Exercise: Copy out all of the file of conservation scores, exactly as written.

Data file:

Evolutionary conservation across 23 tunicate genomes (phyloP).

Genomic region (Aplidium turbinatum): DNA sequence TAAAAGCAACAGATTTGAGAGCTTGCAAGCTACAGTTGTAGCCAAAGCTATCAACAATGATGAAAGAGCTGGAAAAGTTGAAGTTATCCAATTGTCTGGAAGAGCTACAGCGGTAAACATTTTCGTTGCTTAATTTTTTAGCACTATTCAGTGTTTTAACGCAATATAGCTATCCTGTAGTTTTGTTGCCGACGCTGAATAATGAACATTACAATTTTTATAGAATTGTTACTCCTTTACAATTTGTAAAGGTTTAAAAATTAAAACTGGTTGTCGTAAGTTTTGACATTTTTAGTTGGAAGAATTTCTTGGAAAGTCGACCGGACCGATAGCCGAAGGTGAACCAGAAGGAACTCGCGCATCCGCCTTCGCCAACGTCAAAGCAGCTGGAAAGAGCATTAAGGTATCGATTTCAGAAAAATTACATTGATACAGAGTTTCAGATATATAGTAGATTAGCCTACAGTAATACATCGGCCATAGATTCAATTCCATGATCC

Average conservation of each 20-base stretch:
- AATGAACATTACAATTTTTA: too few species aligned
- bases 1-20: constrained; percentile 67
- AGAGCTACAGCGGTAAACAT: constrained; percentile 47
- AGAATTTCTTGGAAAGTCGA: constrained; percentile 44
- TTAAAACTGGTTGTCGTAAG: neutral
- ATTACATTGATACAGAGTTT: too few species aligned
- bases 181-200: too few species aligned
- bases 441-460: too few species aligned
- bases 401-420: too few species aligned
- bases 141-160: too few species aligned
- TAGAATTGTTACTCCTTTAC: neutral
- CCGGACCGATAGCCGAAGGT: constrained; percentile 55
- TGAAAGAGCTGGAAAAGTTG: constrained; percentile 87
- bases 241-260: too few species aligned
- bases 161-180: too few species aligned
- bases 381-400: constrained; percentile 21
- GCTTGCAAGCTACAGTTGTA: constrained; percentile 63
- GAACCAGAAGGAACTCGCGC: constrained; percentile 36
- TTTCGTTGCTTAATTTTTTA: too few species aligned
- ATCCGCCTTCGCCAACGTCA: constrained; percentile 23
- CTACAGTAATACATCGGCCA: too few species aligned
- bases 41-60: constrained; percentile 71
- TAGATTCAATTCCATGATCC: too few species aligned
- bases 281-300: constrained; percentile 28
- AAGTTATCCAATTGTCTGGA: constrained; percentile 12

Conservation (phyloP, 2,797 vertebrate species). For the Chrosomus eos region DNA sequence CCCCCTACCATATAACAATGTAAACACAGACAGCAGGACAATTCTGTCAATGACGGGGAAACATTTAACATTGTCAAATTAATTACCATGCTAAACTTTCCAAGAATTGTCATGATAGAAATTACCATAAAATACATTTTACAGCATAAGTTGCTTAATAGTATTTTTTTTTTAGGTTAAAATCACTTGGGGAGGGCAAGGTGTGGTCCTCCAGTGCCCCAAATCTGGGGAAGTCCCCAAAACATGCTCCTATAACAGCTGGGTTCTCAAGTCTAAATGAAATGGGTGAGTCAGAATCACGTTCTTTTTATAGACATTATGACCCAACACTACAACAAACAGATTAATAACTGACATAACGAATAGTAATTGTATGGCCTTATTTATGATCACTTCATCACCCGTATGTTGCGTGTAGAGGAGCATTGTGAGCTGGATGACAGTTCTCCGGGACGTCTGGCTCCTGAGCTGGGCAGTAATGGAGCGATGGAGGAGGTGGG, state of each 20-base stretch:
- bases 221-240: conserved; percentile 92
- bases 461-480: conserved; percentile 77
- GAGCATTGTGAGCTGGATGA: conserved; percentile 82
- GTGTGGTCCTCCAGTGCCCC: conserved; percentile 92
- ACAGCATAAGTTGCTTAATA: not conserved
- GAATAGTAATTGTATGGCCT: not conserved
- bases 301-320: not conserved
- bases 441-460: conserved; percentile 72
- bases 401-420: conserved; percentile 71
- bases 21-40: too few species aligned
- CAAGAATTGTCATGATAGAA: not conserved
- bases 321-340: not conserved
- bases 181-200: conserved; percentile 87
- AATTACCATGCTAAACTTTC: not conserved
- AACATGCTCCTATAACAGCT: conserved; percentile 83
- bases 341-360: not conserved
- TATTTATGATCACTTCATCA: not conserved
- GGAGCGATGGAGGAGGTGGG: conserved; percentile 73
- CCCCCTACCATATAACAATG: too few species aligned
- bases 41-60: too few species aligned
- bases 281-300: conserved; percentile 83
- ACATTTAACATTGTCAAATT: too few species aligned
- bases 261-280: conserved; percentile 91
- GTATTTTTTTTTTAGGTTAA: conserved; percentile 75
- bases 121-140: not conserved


Evolutionary conservation across 23 tunicate genomes (phyloP).

Genomic region (Aplidium turbinatum): DNA sequence TAAAAGCAACAGATTTGAGAGCTTGCAAGCTACAGTTGTAGCCAAAGCTATCAACAATGATGAAAGAGCTGGAAAAGTTGAAGTTATCCAATTGTCTGGAAGAGCTACAGCGGTAAACATTTTCGTTGCTTAATTTTTTAGCACTATTCAGTGTTTTAACGCAATATAGCTATCCTGTAGTTTTGTTGCCGACGCTGAATAATGAACATTACAATTTTTATAGAATTGTTACTCCTTTACAATTTGTAAAGGTTTAAAAATTAAAACTGGTTGTCGTAAGTTTTGACATTTTTAGTTGGAAGAATTTCTTGGAAAGTCGACCGGACCGATAGCCGAAGGTGAACCAGAAGGAACTCGCGCATCCGCCTTCGCCAACGTCAAAGCAGCTGGAAAGAGCATTAAGGTATCGATTTCAGAAAAATTACATTGATACAGAGTTTCAGATATATAGTAGATTAGCCTACAGTAATACATCGGCCATAGATTCAATTCCATGATCC

Average conservation of each 20-base stretch:
- AATGAACATTACAATTTTTA: too few species aligned
- bases 1-20: constrained; percentile 67
- AGAGCTACAGCGGTAAACAT: constrained; percentile 47
- AGAATTTCTTGGAAAGTCGA: constrained; percentile 44
- TTAAAACTGGTTGTCGTAAG: neutral
- ATTACATTGATACAGAGTTT: too few species aligned
- bases 181-200: too few species aligned
- bases 441-460: too few species aligned
- bases 401-420: too few species aligned
- bases 141-160: too few species aligned
- TAGAATTGTTACTCCTTTAC: neutral
- CCGGACCGATAGCCGAAGGT: constrained; percentile 55
- TGAAAGAGCTGGAAAAGTTG: constrained; percentile 87
- bases 241-260: too few species aligned
- bases 161-180: too few species aligned
- bases 381-400: constrained; percentile 21
- GCTTGCAAGCTACAGTTGTA: constrained; percentile 63
- GAACCAGAAGGAACTCGCGC: constrained; percentile 36
- TTTCGTTGCTTAATTTTTTA: too few species aligned
- ATCCGCCTTCGCCAACGTCA: constrained; percentile 23
- CTACAGTAATACATCGGCCA: too few species aligned
- bases 41-60: constrained; percentile 71
- TAGATTCAATTCCATGATCC: too few species aligned
- bases 281-300: constrained; percentile 28
- AAGTTATCCAATTGTCTGGA: constrained; percentile 12

Conservation (phyloP, 2,797 vertebrate species). For the Chrosomus eos region DNA sequence CCCCCTACCATATAACAATGTAAACACAGACAGCAGGACAATTCTGTCAATGACGGGGAAACATTTAACATTGTCAAATTAATTACCATGCTAAACTTTCCAAGAATTGTCATGATAGAAATTACCATAAAATACATTTTACAGCATAAGTTGCTTAATAGTATTTTTTTTTTAGGTTAAAATCACTTGGGGAGGGCAAGGTGTGGTCCTCCAGTGCCCCAAATCTGGGGAAGTCCCCAAAACATGCTCCTATAACAGCTGGGTTCTCAAGTCTAAATGAAATGGGTGAGTCAGAATCACGTTCTTTTTATAGACATTATGACCCAACACTACAACAAACAGATTAATAACTGACATAACGAATAGTAATTGTATGGCCTTATTTATGATCACTTCATCACCCGTATGTTGCGTGTAGAGGAGCATTGTGAGCTGGATGACAGTTCTCCGGGACGTCTGGCTCCTGAGCTGGGCAGTAATGGAGCGATGGAGGAGGTGGG, state of each 20-base stretch:
- bases 221-240: conserved; percentile 92
- bases 461-480: conserved; percentile 77
- GAGCATTGTGAGCTGGATGA: conserved; percentile 82
- GTGTGGTCCTCCAGTGCCCC: conserved; percentile 92
- ACAGCATAAGTTGCTTAATA: not conserved
- GAATAGTAATTGTATGGCCT: not conserved
- bases 301-320: not conserved
- bases 441-460: conserved; percentile 72
- bases 401-420: conserved; percentile 71
- bases 21-40: too few species aligned
- CAAGAATTGTCATGATAGAA: not conserved
- bases 321-340: not conserved
- bases 181-200: conserved; percentile 87
- AATTACCATGCTAAACTTTC: not conserved
- AACATGCTCCTATAACAGCT: conserved; percentile 83
- bases 341-360: not conserved
- TATTTATGATCACTTCATCA: not conserved
- GGAGCGATGGAGGAGGTGGG: conserved; percentile 73
- CCCCCTACCATATAACAATG: too few species aligned
- bases 41-60: too few species aligned
- bases 281-300: conserved; percentile 83
- ACATTTAACATTGTCAAATT: too few species aligned
- bases 261-280: conserved; percentile 91
- GTATTTTTTTTTTAGGTTAA: conserved; percentile 75
- bases 121-140: not conserved